The Delhi High Court has upheld the acquittal of a man by a trial court in a rape case, saying the woman’s testimony was “untrustworthy”, full on contradictions and she had called him 529 times between the date of alleged rape and the filing of the complaint.
A bench of Justices Manmohan and Sangita Dhingra Sehgal said it was in agreement with the trial court’s view that the woman’s testimony was “highly unreliable”, “untrustworthy” and “inspires no confidence”, while dismissing her appeal against the man’s acquittal.
The high court noted in its judgement that there were several contradictions in the woman’s statement regarding how she met the man, how the alleged incident took place and why there was delay in reporting.
The woman had claimed before the trial court that she had met the man on LinkedIn, however, the same was not stated by her in the complaint to the police, the bench noted.
It added that the hotel where the alleged incident took place had 24 hour security despite which she did not raise alarm or ask them to call the police.
The other inconsistencies in her allegation the court noted were that even after getting her phone back from the man, who had allegedly taken it, she did not call the police for over 30 days and in-between called him 529 times.
The court noted that it was “highly improbable” that woman, being a daughter of a retired Commandant of CRPF and herself being a professor, could not make a call to the police or any other person after receiving her mobile phone.
“There is no evidence placed on record to suggest that the appellant- prosecutrix (woman) was administered intoxicating substance and its effect lasted for three days,” the bench noted in the judgement and added that the factum of sexual intercourse was not proved.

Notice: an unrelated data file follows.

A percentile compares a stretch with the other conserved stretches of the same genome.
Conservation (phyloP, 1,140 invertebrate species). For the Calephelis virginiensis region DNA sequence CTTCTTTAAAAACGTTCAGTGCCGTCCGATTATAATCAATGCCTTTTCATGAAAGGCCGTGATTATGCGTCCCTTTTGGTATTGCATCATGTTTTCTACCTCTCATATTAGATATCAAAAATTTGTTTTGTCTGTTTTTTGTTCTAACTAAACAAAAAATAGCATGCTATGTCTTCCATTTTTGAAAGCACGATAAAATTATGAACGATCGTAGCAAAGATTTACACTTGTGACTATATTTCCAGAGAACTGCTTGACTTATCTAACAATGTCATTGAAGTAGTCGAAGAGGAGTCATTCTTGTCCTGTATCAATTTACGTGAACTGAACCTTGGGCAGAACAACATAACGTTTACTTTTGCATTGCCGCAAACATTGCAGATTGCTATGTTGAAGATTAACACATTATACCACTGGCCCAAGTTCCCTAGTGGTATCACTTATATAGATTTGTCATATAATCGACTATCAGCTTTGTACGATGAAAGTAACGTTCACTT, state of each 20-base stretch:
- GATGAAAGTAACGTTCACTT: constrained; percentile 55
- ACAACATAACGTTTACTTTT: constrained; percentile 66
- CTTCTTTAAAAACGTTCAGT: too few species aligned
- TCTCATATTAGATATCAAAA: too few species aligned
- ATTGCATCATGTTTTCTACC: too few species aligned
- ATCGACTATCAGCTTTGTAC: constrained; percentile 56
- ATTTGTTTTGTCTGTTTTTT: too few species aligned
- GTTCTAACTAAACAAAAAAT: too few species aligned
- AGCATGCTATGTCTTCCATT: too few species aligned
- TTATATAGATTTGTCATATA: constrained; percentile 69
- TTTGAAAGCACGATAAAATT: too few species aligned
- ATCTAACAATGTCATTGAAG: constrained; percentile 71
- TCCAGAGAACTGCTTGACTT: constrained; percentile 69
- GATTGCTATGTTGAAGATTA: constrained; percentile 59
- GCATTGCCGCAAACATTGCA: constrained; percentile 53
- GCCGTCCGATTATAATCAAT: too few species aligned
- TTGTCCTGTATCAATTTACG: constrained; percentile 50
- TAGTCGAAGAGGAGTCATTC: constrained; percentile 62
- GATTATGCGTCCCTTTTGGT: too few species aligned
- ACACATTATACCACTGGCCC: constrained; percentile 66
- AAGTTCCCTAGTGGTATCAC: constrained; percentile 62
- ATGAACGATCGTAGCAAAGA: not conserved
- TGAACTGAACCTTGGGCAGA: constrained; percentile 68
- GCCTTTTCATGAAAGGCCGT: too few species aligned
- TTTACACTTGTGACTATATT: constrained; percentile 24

It also noted that she had not handed over her mobile phone to the investigating officer (IO) and had deposed before the trial court that the police had not asked for it.
“However, the IO stated that she had asked the appellant-prosecutrix to hand over her mobile phone but she refused to do so,” the court said, adding that “appellant-prosecutrix had made 529 calls to accused-respondent 2 between December 16, 2016 (after the date of rape) to January 29, 2017 (before filing of the complaint). Her act of making so many repeated calls is not consistent with her allegations.”
The bench in conclusion said: “Keeping in view the aforesaid cumulative findings, this court is of the view that the testimony of the appellant-prosecutrix is unreliable and inspires no confidence and there are compelling reasons for rejecting of her testimony.
“There are also various lacunae in the case of the prosecution and the benefit of doubt will have to enure to the benefit of the accused-respondent 2. Consequently, the present appeal being bereft of merits, is dismissed.